Abu Dhabi, UAEFriday 23 August 2019

My favourite reads: Sarah Maisey

Here are a few books that I have come to find as essential to my home as furniture, plants and pets

Mog the Forgetful Cat by Judith Kerr. Courtesy HarperCollins
Mog the Forgetful Cat by Judith Kerr. Courtesy HarperCollins

I am a bit of a bookworm and read as widely as I can, falling asleep most nights mid-page. I see books as being as essential to a home as furniture: treasured pieces to be revisited. My mother once told me to “never trust a house without books, plants or animals” – advice that has stood me in good stead.

From Beirut to Jerusalem by Thomas L Friedman (1989)

When I arrived in this region, like many others, I struggled with the complex politics that have shaped this part of the world. I was given this book as an introduction and it is still the most concise and measured book I have found. Filled with humanity and pleas for reconciliation, it is essential for anyone trying to understand the deep underlying issues at stake.

Mog the Forgetful Cat by Judith Kerr (1972)

I was tiny when I first discovered the charming world of Judith Kerr’s books, and fell head over heels in love with Mog, her illustrated cat that was always getting into trouble. Soft and round, Mog was, for me, the perfect companion, so imagine my delight when we adopted her real life doppelganger a few years later. I loved this cat beyond measure.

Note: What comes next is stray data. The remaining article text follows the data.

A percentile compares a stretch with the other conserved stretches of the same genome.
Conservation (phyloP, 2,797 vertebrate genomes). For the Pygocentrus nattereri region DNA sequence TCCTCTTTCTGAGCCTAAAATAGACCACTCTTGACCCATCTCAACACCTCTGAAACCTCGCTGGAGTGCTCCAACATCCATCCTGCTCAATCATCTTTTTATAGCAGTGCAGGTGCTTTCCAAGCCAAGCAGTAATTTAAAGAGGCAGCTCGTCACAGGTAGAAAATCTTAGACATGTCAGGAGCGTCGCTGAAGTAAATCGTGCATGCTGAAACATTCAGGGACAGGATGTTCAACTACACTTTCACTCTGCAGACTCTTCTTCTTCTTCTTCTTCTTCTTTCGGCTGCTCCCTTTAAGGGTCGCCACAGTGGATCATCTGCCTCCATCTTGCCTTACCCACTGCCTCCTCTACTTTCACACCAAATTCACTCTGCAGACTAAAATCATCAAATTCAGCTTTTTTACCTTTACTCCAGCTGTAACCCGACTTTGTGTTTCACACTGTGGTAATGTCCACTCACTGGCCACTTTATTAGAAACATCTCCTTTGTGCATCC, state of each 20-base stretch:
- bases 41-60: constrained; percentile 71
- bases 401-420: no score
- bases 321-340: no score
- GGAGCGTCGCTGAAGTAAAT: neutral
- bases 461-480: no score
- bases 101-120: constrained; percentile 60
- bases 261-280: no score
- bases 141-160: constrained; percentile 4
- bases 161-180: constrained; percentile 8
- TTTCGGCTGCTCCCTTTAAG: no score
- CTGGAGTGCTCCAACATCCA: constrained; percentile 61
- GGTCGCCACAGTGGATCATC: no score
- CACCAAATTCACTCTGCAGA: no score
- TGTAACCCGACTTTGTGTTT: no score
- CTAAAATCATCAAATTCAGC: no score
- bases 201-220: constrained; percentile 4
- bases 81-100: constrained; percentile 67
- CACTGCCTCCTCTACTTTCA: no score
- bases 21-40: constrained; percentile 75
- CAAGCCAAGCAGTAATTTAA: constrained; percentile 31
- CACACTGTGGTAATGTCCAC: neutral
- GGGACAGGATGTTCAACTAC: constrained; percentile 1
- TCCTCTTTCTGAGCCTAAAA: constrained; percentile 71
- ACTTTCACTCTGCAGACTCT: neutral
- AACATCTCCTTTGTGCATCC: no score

To Kill a Mockingbird by Harper Lee (1960)

This was the book that opened my eyes to the inherent cruelty in the world. The sheer injustice of the court case around which the book rotates, and Atticus Finch’s grace in confronting it, were mesmerising. As uplifting as it was frightening, I desperately wanted to be Scout – the 6-year-old narrator, as she very much fitted with my tomboy mentality at the time.

Love in the Time of Cholera by Gabriel Garcia Marquez (1985)

I was a hot mess of teenage hormones and angst when Love in the Time of Cholera was first published, and Gabriel Garcia Marquez’s poetic tale of a lifetime of unrequited love reduced me to a sobbing wreck. I have read it countless times, and even to this day I only have to pick it up, and my eyes start filling with tears.

A Short History of Nearly Everything by Bill Bryson (2003)

I love a book that fills in any gaps in my knowledge, and this tome had me yelling, “Oh, I never knew that” at every page. Unfortunately, as I seem genetically incapable of retaining anything regarding maths or science, I have to sporadically revisit it, but still get a thrill when I glean something new. A fascinating journey through space and time.

Sarah Maisey is Deputy Luxury Editor.


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Updated: May 24, 2018 06:04 PM